Bathing of rabbits is not advised except in extreme conditions such as neglect, injury or accidental contamination. Rabbit fur takes a long time to dry out and washing damages the coat. Continually wet fur can also cause skin infections and can attract insects.
Additionally, if water gets into the rabbit's ear, it is painful and can become infected quite quickly.
Lop eared rabbits may need to have their ears cleaned on a regular basis as well. Wiping your lop-eared bunny's ears out with a grooming wipe periodically will prevent unwanted buildup.
If you discover large amounts of buildup, a foul smell, or see your rabbit continually digging at its ears, take it to a vet for cleaning and examination. It may have an ear infection or ear mites.
Sneezing can be a harmless reaction to an allergen or dust, or it can be a symptom of a serious respiratory problem. If you notice your rabbit sneezing, write down the time and duration on a scratch paper. If it happens again, document the time and duration. If you see a pattern, or it is chronic, contact your vet.
If your rabbit has matted moist front paws (from trying to clear its nose), thick or discolored nasal discharge, or labored breathing, or makes a wheezing should while breathing, you should take him/her to the vet immediately.
Also signs of sudden weight-loss, lethargy, not eating, or other abnormal behavior should be addressed by your vet.
Understanding your rabbit's needs by their urine
Do NOT feed to your rabbit:
Hundreds of herbs are dangerous to rabbits. Some of the more commonly found herbs on the exhaustive list includes agave (leaves), aloe, amaryllis, bloodroot, bluebonnet, blue-green algae, buttercup, belladonna, echinacea, elder, eucalyptus, hemlock, hogwort, holly, jasmine, lily of the valley, milkweed, mistletoe, nutmeg, oak leaves, poppy and ragwort.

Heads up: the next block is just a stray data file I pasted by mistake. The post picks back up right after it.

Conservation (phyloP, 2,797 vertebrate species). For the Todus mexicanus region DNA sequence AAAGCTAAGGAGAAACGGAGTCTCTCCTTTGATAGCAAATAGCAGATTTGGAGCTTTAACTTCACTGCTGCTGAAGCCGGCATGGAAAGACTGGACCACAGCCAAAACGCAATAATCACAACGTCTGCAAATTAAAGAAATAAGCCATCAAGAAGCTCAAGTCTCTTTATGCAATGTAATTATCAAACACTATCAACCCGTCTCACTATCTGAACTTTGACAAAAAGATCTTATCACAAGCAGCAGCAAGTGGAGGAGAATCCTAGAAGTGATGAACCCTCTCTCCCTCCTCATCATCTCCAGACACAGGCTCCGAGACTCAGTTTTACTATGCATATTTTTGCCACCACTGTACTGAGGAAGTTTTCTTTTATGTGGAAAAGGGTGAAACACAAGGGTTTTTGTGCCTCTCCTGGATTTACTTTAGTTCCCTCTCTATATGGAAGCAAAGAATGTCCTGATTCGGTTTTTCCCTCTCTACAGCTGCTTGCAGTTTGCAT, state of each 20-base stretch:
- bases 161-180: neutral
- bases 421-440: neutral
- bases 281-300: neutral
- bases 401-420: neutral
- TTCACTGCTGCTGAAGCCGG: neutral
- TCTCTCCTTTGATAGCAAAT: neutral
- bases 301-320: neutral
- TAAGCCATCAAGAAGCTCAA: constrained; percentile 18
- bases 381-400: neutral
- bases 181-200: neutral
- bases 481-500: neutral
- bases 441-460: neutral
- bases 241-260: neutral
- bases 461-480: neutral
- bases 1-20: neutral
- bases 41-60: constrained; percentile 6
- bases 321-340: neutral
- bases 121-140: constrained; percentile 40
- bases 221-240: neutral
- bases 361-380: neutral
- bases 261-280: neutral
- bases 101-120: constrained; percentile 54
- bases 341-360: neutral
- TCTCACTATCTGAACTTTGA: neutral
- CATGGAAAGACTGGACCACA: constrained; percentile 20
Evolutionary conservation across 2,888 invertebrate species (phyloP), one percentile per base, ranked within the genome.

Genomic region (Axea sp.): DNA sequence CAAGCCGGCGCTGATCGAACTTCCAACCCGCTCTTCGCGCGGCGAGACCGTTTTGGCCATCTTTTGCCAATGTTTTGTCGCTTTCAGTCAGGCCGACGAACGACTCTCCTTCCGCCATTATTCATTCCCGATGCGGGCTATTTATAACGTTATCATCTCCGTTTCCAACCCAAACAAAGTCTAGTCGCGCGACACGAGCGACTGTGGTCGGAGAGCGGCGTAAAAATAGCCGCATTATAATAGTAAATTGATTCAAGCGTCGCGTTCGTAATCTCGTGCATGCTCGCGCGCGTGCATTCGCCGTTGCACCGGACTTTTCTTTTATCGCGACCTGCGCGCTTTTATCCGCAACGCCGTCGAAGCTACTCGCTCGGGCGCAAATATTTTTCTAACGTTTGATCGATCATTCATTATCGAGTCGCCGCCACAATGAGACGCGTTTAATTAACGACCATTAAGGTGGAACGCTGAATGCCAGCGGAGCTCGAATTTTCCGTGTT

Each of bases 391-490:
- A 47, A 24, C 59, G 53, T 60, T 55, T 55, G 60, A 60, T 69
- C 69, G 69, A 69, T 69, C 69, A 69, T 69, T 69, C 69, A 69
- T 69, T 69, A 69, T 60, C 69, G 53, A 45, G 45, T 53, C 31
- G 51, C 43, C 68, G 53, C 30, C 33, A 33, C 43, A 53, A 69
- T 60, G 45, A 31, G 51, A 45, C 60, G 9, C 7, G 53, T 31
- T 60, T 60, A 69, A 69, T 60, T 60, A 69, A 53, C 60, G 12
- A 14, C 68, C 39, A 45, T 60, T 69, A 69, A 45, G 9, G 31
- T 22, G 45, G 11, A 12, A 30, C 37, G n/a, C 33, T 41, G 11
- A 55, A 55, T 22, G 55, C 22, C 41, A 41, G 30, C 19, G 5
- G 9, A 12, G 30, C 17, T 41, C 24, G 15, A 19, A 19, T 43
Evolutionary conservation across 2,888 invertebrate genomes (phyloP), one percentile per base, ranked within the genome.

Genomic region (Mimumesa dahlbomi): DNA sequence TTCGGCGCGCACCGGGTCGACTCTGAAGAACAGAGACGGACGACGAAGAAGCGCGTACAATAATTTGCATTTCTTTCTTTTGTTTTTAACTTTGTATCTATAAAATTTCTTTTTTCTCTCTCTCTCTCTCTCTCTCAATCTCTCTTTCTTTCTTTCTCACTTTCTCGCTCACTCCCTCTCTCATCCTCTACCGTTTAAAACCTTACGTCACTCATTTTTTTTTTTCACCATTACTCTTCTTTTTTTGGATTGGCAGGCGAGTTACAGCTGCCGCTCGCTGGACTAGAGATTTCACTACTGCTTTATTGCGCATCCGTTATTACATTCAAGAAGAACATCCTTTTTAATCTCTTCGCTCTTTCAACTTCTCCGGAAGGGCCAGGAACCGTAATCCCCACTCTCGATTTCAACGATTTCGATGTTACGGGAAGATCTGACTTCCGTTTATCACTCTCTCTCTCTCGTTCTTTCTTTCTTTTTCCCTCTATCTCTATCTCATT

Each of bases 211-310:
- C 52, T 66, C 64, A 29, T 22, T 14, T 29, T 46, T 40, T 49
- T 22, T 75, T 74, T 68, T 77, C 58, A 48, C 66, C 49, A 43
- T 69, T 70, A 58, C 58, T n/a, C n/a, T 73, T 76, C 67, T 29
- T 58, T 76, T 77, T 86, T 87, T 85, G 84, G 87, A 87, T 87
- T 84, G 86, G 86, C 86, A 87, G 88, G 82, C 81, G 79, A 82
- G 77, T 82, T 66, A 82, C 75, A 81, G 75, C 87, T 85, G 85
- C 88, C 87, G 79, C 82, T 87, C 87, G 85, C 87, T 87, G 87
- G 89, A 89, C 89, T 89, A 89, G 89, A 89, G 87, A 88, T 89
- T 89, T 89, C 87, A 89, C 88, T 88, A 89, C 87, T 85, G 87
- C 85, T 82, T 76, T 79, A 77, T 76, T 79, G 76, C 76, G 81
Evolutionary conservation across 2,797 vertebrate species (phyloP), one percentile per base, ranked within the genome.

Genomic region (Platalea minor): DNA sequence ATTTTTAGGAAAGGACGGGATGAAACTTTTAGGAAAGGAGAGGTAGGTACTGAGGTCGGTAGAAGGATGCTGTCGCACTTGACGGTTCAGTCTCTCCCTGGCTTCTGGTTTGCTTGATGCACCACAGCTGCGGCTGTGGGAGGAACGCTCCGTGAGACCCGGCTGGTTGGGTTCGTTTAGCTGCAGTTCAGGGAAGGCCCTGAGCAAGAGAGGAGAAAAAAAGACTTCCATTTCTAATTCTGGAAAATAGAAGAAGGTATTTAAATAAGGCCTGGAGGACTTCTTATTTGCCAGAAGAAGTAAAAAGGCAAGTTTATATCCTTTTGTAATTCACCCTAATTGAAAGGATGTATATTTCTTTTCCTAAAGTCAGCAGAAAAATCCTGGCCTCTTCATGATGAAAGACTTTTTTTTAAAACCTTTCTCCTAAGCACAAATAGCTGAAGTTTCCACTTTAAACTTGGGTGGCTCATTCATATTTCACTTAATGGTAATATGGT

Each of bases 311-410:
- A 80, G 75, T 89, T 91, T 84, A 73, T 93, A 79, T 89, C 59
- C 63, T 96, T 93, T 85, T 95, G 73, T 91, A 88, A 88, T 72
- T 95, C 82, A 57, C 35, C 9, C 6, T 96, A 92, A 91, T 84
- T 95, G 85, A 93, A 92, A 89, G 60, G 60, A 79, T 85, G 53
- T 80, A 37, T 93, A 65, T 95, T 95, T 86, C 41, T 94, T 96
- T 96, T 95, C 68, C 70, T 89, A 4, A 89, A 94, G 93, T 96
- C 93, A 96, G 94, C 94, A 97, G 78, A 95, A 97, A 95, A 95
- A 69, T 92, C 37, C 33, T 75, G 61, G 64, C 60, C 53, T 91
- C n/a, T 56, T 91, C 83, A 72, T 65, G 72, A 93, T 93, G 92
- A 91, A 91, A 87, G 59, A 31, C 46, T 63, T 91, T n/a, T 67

These types of wood are all suitable for your rabbit: apple, ash, birch, hawthorn, hazel, juniper, maple, pear, poplar, spruce and willow. He might also enjoy berry brambles. Pine is completely safe, and especially if it is heat-treated or kiln-dried. Certain woods, such as cherry and oak, are toxic.
Bugs Flies, fleas, ticks, and mites attack bunnies. Your bun will need to be treated with Revolution for cats/kittens. I generally treat once in the spring, and once in the fall, unless there is a problem or evidence of bugs.
Attention should be made to control the fly population. Bot flies will lay eggs, which burry into the rabbit to grow and hatch. If you find a larva, DO NOT ATTEMPT TO REMOVE IT. If you apply too much pressure to the larva, it will release a toxin and can kill your rabbit within minutes. Take your rabbit to the vet immediately.